The question often arises: Is there any benefit for an American traveler to participating in the mileage program of a non-U.S. airline?
The answer has always been no, for two main reasons. First, the U.S. programs have generally proven more generous than their overseas counterparts. That’s probably a reflection of the fiercer competitive environment in which American airlines operate. In addition, programs hosted by U.S. carriers were designed principally for a U.S.-based audience and therefore tend to offer Americans more options for earning and redeeming miles.
In these days of sky-high oil prices, there’s yet another reason to stick with a local program: fuel surcharges.
The following note from Angela illustrates the point:
“I just transferred a TON of Diners Club points to my British Airways Executive Club account in order to book round-trip travel from Washington, D.C., to London. When I went to book the trip using 50,000 BA miles, I was also hit with about $450 in fees (including a huge fuel surcharge). What a rip-off. I could have purchased the ticket outright for less than $200 more. I am sharing this as one of your loyal subscribers and a frustrated traveler.”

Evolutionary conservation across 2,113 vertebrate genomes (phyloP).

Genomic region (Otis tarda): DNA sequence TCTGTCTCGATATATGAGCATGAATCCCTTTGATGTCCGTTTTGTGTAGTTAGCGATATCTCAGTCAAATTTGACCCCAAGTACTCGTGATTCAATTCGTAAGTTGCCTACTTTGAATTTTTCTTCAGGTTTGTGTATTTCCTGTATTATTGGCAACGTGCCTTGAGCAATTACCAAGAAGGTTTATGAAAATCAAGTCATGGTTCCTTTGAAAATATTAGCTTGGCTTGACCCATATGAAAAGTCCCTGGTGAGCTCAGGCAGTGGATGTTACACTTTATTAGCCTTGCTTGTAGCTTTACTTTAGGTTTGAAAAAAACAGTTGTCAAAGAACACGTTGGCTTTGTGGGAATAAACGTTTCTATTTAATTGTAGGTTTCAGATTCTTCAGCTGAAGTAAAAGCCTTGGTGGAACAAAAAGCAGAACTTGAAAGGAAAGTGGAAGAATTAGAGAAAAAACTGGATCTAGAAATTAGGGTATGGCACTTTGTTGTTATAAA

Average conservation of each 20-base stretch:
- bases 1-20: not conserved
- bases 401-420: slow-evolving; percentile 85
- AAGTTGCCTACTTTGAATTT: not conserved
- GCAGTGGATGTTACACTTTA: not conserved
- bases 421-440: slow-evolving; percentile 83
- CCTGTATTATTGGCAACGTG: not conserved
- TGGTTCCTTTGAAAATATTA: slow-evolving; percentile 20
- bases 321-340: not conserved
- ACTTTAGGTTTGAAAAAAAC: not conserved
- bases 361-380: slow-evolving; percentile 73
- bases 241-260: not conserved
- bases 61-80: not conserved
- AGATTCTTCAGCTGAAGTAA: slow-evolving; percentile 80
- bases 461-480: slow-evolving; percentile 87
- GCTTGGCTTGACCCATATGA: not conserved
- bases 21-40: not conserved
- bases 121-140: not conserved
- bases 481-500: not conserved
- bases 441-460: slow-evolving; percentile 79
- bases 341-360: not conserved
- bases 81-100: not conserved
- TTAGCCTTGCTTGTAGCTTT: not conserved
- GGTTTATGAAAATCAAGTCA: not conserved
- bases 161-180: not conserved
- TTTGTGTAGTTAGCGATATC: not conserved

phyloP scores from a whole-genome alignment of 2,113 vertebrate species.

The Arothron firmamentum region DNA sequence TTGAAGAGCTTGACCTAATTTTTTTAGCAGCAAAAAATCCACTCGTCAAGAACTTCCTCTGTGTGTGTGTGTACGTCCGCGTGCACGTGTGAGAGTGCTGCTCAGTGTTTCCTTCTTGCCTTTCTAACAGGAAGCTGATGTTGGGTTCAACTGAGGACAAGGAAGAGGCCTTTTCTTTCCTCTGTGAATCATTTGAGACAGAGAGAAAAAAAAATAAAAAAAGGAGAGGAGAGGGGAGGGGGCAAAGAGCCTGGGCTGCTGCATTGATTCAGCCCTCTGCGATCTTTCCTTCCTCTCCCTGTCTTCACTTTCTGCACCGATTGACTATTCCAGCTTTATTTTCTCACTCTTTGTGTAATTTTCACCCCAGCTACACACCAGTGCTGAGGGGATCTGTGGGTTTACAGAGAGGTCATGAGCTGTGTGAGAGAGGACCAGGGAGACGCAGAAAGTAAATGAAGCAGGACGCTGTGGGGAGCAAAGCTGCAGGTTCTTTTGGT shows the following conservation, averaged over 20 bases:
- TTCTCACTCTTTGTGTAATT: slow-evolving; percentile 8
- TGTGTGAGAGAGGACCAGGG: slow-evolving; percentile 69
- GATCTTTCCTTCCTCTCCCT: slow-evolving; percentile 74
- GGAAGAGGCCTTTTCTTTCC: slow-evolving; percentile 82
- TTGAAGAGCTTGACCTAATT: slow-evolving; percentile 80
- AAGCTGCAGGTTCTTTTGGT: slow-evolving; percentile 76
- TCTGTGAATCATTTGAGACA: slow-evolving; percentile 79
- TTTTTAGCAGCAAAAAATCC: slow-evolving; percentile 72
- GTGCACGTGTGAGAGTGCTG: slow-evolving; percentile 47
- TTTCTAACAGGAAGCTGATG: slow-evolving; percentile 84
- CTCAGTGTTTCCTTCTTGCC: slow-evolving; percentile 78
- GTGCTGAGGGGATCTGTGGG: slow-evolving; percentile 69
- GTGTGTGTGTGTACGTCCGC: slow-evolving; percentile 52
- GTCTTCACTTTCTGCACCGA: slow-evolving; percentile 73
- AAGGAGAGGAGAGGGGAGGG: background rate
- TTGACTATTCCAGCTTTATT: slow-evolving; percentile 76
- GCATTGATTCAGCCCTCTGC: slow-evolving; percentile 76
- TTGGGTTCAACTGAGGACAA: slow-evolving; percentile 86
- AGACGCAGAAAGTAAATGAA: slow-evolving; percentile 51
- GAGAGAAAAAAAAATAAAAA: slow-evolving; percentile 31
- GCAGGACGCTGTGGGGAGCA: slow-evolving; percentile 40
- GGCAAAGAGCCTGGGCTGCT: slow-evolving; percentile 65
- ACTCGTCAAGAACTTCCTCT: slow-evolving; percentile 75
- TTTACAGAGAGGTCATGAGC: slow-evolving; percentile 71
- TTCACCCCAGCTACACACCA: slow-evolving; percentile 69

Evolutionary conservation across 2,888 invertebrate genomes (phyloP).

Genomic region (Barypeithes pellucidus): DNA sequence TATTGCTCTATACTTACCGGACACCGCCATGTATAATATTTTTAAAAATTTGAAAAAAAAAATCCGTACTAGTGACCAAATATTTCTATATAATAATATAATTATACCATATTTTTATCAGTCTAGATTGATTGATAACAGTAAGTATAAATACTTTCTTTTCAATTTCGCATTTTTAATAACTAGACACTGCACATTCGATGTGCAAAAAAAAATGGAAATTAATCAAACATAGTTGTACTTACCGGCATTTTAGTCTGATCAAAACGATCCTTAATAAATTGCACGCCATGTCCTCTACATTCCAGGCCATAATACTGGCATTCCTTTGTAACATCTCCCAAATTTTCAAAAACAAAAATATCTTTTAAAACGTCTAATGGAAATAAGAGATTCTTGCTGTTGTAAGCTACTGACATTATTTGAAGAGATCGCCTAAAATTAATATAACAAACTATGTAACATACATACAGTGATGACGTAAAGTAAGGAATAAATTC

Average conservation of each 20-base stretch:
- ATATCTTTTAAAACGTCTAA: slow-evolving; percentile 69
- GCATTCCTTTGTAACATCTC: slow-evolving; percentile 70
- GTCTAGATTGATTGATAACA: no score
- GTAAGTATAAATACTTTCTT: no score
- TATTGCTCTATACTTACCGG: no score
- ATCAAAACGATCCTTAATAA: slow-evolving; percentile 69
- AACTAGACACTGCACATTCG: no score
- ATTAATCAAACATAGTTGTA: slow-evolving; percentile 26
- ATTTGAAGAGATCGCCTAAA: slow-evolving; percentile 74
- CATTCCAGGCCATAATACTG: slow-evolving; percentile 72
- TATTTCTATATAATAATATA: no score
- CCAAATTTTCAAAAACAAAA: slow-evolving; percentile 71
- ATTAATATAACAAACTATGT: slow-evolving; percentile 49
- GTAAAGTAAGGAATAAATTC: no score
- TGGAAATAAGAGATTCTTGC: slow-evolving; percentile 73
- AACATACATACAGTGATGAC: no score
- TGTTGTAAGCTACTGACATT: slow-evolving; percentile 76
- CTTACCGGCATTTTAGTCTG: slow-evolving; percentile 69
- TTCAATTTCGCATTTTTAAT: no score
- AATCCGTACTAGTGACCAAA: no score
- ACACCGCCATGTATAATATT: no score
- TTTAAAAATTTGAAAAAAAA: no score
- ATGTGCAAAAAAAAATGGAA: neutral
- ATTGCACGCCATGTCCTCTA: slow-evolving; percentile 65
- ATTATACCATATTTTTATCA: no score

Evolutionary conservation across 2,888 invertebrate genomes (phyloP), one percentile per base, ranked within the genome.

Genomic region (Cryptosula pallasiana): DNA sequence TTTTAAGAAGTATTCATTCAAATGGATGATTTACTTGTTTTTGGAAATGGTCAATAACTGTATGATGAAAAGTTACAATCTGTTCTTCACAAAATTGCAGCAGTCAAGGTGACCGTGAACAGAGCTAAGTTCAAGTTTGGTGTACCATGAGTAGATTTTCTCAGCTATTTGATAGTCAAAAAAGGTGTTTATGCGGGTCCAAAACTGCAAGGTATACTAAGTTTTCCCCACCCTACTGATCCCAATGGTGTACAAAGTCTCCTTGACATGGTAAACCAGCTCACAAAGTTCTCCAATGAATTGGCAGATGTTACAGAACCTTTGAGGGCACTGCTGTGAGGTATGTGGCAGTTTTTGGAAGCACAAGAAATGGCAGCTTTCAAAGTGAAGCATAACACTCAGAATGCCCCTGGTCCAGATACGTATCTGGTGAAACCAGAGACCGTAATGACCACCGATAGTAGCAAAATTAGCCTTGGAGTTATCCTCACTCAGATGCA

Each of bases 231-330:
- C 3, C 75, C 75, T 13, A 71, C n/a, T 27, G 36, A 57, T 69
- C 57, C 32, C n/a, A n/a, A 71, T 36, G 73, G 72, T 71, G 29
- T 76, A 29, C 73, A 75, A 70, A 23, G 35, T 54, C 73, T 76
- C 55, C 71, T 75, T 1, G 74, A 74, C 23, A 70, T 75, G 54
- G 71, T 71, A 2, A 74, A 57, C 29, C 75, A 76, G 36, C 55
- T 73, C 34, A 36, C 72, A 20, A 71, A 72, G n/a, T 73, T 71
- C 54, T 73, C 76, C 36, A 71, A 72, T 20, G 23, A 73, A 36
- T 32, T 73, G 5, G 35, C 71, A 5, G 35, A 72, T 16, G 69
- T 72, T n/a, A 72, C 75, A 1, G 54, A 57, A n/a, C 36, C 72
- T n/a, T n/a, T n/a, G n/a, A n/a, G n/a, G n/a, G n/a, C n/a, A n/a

While the U.S. carriers have imposed a raft of [% 2642212 | | frequent flyer program-related fees %] in recent months, fuel surcharges have been the exception to the rule. Currently, only [% 2624314 | | Delta %] imposes a fuel surcharge for award tickets ($25 for domestic, $50 for international); Northwest will do the same beginning September 15 ($25 to $100, depending on flight distance).
Foreign carriers are much more likely to assess fuel surcharges on award tickets; and those surcharges are apt to be significantly higher. In some cases, they can add more than $400 to the cost of an award ticket.
So next time you’re contemplating an exotic mileage program, review that program’s award fuel surcharges before signing up for membership. You may decide the hometown program is the better deal.